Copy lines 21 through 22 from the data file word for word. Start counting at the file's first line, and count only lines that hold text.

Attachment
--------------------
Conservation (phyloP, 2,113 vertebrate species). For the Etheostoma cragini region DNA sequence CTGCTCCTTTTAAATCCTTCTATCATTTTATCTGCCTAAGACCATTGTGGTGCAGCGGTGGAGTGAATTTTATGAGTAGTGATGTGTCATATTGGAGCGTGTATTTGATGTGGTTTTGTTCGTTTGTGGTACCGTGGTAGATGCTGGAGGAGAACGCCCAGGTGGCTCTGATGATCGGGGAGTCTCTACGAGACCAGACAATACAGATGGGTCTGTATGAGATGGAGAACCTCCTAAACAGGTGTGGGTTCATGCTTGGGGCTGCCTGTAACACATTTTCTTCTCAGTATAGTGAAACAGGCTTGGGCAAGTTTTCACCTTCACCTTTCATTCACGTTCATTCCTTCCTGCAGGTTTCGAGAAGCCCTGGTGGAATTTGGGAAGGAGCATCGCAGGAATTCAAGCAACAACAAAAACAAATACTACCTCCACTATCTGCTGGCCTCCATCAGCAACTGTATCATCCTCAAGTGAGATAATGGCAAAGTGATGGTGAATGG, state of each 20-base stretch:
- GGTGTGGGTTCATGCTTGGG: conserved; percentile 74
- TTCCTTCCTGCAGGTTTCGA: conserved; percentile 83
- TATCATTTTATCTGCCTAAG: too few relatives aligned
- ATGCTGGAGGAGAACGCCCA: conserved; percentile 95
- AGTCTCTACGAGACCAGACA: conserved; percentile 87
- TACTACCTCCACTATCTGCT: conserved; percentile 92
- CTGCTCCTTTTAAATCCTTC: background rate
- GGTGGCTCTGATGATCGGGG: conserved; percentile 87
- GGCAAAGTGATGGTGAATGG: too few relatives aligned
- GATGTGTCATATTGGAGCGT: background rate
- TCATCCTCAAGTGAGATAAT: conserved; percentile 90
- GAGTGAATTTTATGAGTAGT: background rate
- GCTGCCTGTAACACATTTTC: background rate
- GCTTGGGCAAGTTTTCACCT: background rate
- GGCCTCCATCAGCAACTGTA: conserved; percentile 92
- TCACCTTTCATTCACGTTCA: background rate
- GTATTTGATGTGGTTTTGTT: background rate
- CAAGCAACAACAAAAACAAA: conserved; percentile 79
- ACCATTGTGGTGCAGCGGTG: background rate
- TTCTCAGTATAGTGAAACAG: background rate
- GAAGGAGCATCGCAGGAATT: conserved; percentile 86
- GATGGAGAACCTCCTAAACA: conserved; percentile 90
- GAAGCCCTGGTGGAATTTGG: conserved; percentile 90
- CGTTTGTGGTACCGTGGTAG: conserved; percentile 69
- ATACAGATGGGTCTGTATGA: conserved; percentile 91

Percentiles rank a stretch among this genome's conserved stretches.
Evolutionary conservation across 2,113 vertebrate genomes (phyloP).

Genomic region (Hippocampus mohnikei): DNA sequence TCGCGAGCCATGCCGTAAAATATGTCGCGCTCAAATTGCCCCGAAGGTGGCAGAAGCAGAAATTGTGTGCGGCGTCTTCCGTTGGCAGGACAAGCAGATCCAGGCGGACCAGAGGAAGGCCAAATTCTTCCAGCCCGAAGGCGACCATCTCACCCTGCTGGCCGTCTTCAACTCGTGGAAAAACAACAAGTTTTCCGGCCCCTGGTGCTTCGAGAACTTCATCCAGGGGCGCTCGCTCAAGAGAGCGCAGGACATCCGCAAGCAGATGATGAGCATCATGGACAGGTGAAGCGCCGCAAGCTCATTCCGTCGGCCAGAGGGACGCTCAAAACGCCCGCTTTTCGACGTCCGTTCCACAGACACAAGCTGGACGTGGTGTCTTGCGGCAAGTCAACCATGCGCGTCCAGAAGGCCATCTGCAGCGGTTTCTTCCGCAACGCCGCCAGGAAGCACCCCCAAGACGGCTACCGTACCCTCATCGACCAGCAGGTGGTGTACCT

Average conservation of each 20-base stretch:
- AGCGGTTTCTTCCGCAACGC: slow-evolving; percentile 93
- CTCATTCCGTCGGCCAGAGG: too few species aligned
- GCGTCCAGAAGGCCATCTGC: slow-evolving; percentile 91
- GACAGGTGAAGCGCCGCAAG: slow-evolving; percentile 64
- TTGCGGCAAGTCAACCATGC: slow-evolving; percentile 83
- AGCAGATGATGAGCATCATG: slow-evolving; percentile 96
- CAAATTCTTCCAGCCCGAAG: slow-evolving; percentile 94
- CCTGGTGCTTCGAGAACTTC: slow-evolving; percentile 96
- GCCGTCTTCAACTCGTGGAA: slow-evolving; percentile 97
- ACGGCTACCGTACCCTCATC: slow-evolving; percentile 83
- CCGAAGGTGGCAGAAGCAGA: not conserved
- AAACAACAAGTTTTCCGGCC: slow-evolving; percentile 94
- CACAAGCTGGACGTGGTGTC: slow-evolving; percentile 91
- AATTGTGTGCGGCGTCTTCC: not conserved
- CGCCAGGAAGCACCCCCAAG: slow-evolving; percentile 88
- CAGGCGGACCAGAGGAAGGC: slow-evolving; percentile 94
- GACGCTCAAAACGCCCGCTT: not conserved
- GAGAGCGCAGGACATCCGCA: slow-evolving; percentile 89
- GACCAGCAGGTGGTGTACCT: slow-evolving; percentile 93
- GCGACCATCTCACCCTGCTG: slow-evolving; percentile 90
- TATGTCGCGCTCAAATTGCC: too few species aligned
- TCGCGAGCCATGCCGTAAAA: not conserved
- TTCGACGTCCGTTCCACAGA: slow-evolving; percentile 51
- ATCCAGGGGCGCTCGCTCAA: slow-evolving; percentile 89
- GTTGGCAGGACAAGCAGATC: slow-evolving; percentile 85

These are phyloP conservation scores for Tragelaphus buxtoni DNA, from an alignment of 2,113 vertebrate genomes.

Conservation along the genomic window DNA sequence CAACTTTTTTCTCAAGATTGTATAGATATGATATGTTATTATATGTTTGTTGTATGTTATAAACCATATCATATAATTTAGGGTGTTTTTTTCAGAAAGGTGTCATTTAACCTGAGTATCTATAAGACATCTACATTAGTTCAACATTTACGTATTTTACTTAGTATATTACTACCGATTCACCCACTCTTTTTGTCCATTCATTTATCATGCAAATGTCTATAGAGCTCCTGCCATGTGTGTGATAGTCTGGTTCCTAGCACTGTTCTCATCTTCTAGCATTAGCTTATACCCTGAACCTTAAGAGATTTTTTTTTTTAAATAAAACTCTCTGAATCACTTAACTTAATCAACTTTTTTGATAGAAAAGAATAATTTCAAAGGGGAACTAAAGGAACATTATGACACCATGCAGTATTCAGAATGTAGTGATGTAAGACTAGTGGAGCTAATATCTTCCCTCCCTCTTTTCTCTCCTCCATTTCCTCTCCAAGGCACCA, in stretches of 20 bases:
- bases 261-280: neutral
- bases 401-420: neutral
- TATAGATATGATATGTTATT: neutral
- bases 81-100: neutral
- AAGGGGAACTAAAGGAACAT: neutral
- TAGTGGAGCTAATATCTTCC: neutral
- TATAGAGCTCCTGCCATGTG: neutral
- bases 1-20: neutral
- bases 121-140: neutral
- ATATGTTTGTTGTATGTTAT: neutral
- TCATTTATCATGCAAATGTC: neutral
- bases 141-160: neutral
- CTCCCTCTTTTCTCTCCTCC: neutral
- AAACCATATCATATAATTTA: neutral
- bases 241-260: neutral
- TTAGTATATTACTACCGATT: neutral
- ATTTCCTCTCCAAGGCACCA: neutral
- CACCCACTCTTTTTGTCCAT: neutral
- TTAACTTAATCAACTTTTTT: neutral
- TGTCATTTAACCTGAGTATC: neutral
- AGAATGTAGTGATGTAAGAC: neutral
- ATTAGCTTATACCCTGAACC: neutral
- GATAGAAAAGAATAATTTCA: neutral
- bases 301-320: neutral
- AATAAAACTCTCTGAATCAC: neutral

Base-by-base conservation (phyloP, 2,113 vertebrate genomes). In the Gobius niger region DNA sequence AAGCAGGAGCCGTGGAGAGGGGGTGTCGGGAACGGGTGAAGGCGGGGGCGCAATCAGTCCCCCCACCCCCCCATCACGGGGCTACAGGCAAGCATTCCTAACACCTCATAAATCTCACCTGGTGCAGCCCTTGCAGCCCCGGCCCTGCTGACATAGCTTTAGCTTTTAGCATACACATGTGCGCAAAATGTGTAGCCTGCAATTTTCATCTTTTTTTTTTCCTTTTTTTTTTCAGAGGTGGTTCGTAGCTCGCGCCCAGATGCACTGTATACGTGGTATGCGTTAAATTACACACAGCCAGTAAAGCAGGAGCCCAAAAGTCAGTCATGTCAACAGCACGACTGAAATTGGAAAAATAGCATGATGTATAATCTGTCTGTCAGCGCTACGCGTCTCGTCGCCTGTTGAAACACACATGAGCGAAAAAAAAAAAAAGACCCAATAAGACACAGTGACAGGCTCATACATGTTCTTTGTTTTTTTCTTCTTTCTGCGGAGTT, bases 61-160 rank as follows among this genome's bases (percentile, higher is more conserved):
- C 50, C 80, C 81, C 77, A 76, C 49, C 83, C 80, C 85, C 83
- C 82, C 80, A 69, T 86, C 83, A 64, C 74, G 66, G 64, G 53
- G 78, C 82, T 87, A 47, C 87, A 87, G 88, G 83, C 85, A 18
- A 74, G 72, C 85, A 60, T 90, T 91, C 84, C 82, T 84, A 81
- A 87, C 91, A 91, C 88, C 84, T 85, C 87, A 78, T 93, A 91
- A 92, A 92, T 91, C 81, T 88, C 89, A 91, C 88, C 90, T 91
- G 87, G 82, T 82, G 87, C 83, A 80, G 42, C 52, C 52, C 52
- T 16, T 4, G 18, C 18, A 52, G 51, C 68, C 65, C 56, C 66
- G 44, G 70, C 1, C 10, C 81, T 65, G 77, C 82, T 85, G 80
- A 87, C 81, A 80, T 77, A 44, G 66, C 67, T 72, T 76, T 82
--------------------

- TTCTCAGTATAGTGAAACAG: background rate
- GAAGGAGCATCGCAGGAATT: conserved; percentile 86